Tourism in the Galapagos Islands: how can we minimise our footprint?

Travel Advice

The Galápagos Islands are home to thousands of species, representing a fragile ecosystem where responsible scientists are committed to balancing the needs of conservation and tourism. Whilst the environment has remained strikingly unchanged since Darwin's visit in the mid nineteenth century, there are challenges dating back nearly 500 years since the discovery of these isolated islands, after which passing ships dropped off non-indigenous invasive species such as domestic animals as provisions for subsequent calls.

We have seen evidence around the world - including here in the UK - of delicate natural balances being thrown off course by something as seemingly innocuous as the grazing habits of a newly arrived creature.

The Galápagos National Park was established in 1959, and nowadays visitors to any protected areas within the Galápagos National Park must be accompanied by an authorised naturalist guide.

Other activity in the islands under the auspices of the national park includes scientific research, restoring natural environments, and re-introducing endemic species into those environments.

One of the potential threats to the region is of course the local people (3% of the region is inhabited and excluded from the National Park) and alongside that, tourism, which is something of a necessary evil, as it provides an economic incentive to the local population for conservation, rather than turning over more of the land and seas to agriculture, fishing, development and so forth. The people on the islands remain heavily dependent on tourism.

Likewise, many of the greatest supporters of the work to maintain this pristine environment are people who have been to the Islands on holiday, and then been moved to get involved with their conservation on returning home. The result is a slightly uneasy but mutually beneficial relationship between conservation and the travel industry in Galapagos.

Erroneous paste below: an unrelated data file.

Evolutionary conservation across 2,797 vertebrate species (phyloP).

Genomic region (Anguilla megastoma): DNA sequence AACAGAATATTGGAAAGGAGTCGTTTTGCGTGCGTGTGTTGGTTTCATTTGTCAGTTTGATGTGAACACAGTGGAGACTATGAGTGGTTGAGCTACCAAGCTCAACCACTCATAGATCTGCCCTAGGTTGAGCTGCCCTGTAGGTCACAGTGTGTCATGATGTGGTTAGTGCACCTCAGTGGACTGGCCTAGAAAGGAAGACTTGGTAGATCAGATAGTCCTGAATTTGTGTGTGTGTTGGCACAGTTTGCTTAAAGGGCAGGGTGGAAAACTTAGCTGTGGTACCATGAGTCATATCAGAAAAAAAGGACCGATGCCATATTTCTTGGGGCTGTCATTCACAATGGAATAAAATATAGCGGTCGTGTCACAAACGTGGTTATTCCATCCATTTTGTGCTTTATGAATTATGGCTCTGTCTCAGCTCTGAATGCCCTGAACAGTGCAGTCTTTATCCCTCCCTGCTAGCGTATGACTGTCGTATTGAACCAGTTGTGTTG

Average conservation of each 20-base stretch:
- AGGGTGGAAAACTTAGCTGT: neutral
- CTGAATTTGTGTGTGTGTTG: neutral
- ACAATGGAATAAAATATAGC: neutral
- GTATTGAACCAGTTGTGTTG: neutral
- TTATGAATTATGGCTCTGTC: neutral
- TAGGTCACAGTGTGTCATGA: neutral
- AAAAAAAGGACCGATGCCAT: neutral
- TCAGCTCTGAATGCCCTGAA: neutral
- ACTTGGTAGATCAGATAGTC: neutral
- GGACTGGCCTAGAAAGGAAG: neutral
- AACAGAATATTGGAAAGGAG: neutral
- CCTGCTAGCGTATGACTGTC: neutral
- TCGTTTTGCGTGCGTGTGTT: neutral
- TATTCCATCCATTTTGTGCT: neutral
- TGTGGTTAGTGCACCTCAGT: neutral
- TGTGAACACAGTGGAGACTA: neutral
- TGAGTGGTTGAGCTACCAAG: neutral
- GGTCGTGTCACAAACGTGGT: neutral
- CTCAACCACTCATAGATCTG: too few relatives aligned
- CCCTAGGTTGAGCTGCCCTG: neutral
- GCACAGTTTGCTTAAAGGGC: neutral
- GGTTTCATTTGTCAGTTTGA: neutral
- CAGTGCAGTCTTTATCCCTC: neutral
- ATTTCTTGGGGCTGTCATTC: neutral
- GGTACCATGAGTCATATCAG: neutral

For visitors concerned about their footprint, the next question is whether it is better to visit the islands on land or by ship? Cruise ships touring the islands are very highly regulated. They have to be owned by an Ecuadorian entity, carry no more than 100 guests, carry authorised naturalist guides on board, and furthermore are strictly limited as to where they can anchor and land passengers.

Land-based tourism is arguably more challenging, as it's much harder to control where people go, and they can put more strain on things like local sewage and waste disposal services. Also, land-based tourism creates pressure to build more hotels, roads and other infrastructure. The specific threat to the wildlife from cruise ships in Galapagos is small, and it pales in comparison with the threat from unsustainable/illegal fishing in and around the Galapagos Marine Reserve.

Figures suggest that the islands offer 7700 land beds against 1690 cruise beds from 69 vessels, with 51 of those carrying 16 pax or fewer.

Furthermore, the land figure is the 'official' figure - increasingly there are things like Airbnb flying under the radar. All those land beds are crammed into the 3% of the Islands that aren't part of the National Park.

So, in short, what are the benefits of bringing tourists to explore the Galapagos Islands by ship? They bring prosperity to the local people and incentivise them to protect their environment by means of a substantial contribution to the local economy.

They raise awareness of the important work being done in the National Park and support it with their entrance fees. And they return home as ambassadors for these incredible islands, raising money and awareness for their future protection.

Meet the author

Edwina Lonsdale is Managing Director and together with husband Matthew, owner of Mundy Adventures. Her most recent adventure was a cruise on Silver Origin and she has also sailed with Seabourn, Ponant and Aqua Expeditions. Her favourite adventure destination is the Galapagos however she's also enjoyed cruises in the Middle East, East Africa & Indian Ocean, Brahmaputra, Vietnam, Cambodia, Laos, the Mekong, Thailand, Singapore, Malaysia, the Philippines and the Arctic. When she’s not travelling she loves reading, food and wine.

More about Edwina

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